Well, being in the game for 6 years, you learn a lot of things, and I think I have put together two very strong unlimited decks that you may wish to try out.   I have one for you today, and I'll send in another article soon.

Rain Dance - Yes, it's back.

       In the old days, before Rocket's Zapdos came out in Gym: Heroes, Rain Dance was one of the strongest decks.  It wasn't as popular after Wigglytuff came out, but it was still around.  However, Rain Dance now has two additions that make it unbelievably powerful: Rare Candy and Suicune Ex.

Pokémon (15)

3x Squirtle (Fire Red/Leaf Green)
1x Wartortle (Fire Red/Leaf Green)
2x Blastoise (Base)
1x Blastoise ex (Fire Red/Leaf Green)
4x Cleffa (Neo: Genesis)
2x Igglybuff (Neo: Discovery)
2x Suicune Ex (Team Aqua vs Team Magma)

Now, for those of you that are new to the game, but interested in unlimited, let me remind you about these older cards.  Every unlimited deck needs 4 Cleffa.  It's a huge advantage to open with it.  If you can play Lass on your first turn, then Eeeeeeek, you already have a huge advantage, no matter what your opponent has in play.  You may think you would need a third Blastoise, but as of now, I don't think it's necessary.  Afterall, you should only have to get one in play most games.  Suicune ex's Reverse Stream is extremely powerful with Blastoise because it will deal massive damage each turn, returning the water energy to your hand which are then played next turn using Rain Dance.  The Igglybuffs are there, basically, just to help you beat Neo: Genesis Slowking, or anything random you may run into, like the original Team Rocket's Dark Vileplume.  Base Blastoise is preferred over Blastoise ex, because despite Blastoise ex's 150 HP, it may not be able to KO other ex Pokémon in one hit, which Suicune ex can do.  Using Blastoise ex to power up Suicune will end up dealing a lot of damage to it, while base Blastoise does not.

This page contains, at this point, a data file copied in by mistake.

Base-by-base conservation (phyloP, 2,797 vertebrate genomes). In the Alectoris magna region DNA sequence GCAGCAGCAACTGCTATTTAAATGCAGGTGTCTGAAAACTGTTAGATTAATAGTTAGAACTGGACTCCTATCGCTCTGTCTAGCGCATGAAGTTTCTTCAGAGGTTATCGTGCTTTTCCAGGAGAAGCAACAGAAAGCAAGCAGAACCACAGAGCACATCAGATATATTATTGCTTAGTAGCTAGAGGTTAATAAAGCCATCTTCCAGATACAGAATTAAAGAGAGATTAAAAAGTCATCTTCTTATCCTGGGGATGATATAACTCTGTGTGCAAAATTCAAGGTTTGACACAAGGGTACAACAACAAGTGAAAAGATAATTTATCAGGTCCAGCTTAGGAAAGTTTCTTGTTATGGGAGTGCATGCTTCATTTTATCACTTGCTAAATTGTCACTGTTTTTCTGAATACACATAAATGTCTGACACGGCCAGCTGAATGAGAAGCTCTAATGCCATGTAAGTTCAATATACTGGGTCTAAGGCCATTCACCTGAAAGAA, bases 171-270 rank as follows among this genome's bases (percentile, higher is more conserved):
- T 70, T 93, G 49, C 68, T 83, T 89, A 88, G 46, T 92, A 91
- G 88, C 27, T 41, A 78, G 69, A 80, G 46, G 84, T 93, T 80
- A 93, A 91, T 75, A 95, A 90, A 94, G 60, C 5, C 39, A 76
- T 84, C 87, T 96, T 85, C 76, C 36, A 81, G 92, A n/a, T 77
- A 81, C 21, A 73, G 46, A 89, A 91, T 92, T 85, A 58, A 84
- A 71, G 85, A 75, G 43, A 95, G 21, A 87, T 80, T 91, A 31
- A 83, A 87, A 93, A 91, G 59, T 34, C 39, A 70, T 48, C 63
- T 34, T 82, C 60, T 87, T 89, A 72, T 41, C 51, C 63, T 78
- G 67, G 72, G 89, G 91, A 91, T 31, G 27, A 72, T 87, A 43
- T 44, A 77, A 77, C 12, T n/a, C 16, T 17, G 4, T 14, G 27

Energy (16)

16x Water Energy

There's no room for other energies.  You simply need water energy, and lots of it.

Trainers (29)

4x Lass (Base/Base 2)
4x Computer Search (Base/Base 2)
3x Item Finder (Base/Base 2)
3x Gust of Wind (Base/Base 2)
3x Copycat (Expedition, Team Rocket Returns)
2x Energy Removal (Base, Base 2)
2x Rare Candy (Sandstorm)
2x Energy Stadium (Neo: Destiny)
2x Focus Band (Neo: Genesis)
2x Professor Oak (Base/Base 2)
1x Pokémon Center (Base, Base 2, Promo)
1x Pokémon Fan Club (Expedition)